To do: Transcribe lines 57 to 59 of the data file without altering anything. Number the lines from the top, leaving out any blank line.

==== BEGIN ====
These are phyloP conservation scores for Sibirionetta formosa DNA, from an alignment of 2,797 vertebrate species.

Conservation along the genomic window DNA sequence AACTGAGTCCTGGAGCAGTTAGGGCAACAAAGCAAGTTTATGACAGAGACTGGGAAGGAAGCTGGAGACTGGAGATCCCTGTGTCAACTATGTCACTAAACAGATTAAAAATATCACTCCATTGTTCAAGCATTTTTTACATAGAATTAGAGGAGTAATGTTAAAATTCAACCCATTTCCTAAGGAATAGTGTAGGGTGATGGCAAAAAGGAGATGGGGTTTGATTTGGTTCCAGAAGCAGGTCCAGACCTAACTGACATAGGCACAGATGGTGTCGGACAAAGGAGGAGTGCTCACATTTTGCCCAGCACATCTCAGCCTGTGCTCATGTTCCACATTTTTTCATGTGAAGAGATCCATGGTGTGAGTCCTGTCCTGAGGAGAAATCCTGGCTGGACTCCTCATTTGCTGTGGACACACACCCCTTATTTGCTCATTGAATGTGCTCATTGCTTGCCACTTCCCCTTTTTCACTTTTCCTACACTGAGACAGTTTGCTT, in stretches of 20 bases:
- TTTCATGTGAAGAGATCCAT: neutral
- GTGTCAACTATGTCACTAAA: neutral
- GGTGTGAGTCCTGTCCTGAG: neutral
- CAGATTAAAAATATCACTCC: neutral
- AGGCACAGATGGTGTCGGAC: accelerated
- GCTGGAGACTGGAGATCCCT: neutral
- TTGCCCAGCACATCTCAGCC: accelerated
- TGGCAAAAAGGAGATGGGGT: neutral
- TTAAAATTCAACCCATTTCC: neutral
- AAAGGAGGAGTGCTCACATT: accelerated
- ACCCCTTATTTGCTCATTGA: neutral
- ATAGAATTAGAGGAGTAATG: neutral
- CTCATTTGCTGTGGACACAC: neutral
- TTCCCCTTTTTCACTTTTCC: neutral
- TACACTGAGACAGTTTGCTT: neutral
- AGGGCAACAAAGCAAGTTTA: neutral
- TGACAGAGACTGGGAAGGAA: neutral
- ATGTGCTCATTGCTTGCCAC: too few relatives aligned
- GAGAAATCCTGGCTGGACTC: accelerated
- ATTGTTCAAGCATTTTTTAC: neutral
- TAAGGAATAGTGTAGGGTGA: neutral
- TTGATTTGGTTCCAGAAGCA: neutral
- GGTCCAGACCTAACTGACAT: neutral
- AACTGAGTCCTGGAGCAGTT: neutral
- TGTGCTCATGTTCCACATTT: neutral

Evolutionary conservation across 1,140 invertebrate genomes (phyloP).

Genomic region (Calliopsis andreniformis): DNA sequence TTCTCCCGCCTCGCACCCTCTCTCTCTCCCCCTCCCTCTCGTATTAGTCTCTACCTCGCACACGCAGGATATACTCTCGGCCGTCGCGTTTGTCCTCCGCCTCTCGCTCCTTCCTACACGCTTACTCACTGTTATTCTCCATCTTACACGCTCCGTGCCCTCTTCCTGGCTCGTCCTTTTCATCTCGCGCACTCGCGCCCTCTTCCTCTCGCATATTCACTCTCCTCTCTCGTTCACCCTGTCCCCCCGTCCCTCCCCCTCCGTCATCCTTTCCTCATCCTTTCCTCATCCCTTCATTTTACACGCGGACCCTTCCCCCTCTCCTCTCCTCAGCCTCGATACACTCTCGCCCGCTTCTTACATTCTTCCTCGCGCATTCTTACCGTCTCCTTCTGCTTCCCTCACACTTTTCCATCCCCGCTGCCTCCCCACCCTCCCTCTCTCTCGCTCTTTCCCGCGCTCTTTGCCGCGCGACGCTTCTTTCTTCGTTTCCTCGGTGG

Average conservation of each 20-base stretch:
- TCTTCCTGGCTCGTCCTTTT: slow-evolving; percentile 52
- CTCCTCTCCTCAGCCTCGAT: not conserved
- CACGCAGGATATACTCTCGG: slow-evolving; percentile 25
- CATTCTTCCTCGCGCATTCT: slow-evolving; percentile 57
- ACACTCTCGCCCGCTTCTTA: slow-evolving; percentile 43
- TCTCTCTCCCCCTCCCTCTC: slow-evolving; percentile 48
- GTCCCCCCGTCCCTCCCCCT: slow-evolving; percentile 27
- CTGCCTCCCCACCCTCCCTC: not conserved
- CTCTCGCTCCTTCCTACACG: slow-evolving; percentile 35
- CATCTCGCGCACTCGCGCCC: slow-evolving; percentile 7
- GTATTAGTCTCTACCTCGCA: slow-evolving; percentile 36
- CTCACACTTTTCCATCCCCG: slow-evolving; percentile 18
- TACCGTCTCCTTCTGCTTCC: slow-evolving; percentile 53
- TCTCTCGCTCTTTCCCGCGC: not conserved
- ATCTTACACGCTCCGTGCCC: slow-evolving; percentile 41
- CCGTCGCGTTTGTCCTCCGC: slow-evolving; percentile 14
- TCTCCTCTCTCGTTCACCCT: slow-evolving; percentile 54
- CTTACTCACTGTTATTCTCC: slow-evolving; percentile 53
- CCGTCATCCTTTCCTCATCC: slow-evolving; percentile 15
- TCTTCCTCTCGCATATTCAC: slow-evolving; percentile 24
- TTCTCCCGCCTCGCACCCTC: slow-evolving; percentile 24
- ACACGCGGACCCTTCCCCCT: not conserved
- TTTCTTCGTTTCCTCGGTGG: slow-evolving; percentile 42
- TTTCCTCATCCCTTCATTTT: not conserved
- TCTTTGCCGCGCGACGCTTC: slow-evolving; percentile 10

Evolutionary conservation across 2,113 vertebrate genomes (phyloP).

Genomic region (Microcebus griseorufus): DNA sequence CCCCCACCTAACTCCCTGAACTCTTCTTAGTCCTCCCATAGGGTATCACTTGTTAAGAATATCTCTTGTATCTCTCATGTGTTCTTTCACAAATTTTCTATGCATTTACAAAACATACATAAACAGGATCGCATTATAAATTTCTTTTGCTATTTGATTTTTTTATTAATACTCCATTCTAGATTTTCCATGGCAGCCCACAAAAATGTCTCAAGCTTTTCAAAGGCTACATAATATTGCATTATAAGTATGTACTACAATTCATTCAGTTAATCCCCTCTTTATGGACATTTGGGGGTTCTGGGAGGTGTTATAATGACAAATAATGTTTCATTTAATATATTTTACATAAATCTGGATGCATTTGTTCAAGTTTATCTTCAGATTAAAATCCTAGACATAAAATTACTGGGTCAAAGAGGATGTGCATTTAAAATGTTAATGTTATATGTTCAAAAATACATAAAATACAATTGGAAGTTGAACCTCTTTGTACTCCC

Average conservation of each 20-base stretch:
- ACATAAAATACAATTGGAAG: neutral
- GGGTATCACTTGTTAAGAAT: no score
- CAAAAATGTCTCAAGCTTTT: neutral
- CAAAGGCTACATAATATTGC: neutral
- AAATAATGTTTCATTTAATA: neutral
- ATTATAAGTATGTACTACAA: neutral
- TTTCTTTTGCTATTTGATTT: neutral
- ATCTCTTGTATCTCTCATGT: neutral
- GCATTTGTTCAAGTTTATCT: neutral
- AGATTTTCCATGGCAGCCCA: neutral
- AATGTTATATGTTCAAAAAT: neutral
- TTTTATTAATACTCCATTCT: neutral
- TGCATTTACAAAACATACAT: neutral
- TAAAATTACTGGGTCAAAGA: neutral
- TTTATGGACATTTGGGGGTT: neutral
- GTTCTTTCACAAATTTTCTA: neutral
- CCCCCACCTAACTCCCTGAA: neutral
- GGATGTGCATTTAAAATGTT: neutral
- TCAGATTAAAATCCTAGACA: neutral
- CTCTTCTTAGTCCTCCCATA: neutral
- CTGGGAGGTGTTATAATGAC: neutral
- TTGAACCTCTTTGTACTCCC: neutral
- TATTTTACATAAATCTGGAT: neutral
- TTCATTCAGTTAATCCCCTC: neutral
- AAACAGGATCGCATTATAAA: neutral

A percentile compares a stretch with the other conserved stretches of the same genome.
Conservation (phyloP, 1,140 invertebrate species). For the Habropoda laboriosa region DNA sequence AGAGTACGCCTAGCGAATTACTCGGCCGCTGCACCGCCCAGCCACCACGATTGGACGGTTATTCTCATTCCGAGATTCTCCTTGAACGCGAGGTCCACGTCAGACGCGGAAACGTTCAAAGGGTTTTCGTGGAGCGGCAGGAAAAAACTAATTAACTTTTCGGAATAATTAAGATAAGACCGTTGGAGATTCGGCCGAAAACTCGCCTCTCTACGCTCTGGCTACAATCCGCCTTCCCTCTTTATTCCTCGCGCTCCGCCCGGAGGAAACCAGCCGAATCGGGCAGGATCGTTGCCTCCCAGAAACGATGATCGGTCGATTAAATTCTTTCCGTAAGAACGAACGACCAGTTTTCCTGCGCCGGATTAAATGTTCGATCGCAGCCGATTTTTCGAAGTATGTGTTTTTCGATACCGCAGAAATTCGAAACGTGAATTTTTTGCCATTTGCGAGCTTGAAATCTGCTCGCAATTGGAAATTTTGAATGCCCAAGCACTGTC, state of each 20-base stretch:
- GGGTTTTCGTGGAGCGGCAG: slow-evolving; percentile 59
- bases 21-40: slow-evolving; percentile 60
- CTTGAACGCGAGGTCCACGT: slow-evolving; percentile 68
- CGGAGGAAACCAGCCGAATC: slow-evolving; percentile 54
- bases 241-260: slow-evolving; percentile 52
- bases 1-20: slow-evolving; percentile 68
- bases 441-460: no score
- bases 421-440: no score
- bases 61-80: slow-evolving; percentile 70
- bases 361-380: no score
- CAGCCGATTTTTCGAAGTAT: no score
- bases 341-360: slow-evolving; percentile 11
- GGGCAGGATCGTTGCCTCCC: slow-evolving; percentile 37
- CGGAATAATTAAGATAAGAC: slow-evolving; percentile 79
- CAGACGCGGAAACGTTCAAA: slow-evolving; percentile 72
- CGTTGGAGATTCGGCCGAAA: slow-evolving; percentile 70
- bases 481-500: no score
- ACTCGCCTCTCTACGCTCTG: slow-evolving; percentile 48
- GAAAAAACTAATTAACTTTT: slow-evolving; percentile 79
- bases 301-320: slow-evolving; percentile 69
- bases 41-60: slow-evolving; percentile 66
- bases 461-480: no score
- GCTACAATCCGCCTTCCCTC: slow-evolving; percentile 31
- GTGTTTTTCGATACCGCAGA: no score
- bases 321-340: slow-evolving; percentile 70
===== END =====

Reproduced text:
Genomic region (Microcebus griseorufus): DNA sequence CCCCCACCTAACTCCCTGAACTCTTCTTAGTCCTCCCATAGGGTATCACTTGTTAAGAATATCTCTTGTATCTCTCATGTGTTCTTTCACAAATTTTCTATGCATTTACAAAACATACATAAACAGGATCGCATTATAAATTTCTTTTGCTATTTGATTTTTTTATTAATACTCCATTCTAGATTTTCCATGGCAGCCCACAAAAATGTCTCAAGCTTTTCAAAGGCTACATAATATTGCATTATAAGTATGTACTACAATTCATTCAGTTAATCCCCTCTTTATGGACATTTGGGGGTTCTGGGAGGTGTTATAATGACAAATAATGTTTCATTTAATATATTTTACATAAATCTGGATGCATTTGTTCAAGTTTATCTTCAGATTAAAATCCTAGACATAAAATTACTGGGTCAAAGAGGATGTGCATTTAAAATGTTAATGTTATATGTTCAAAAATACATAAAATACAATTGGAAGTTGAACCTCTTTGTACTCCC

Average conservation of each 20-base stretch:
- ACATAAAATACAATTGGAAG: neutral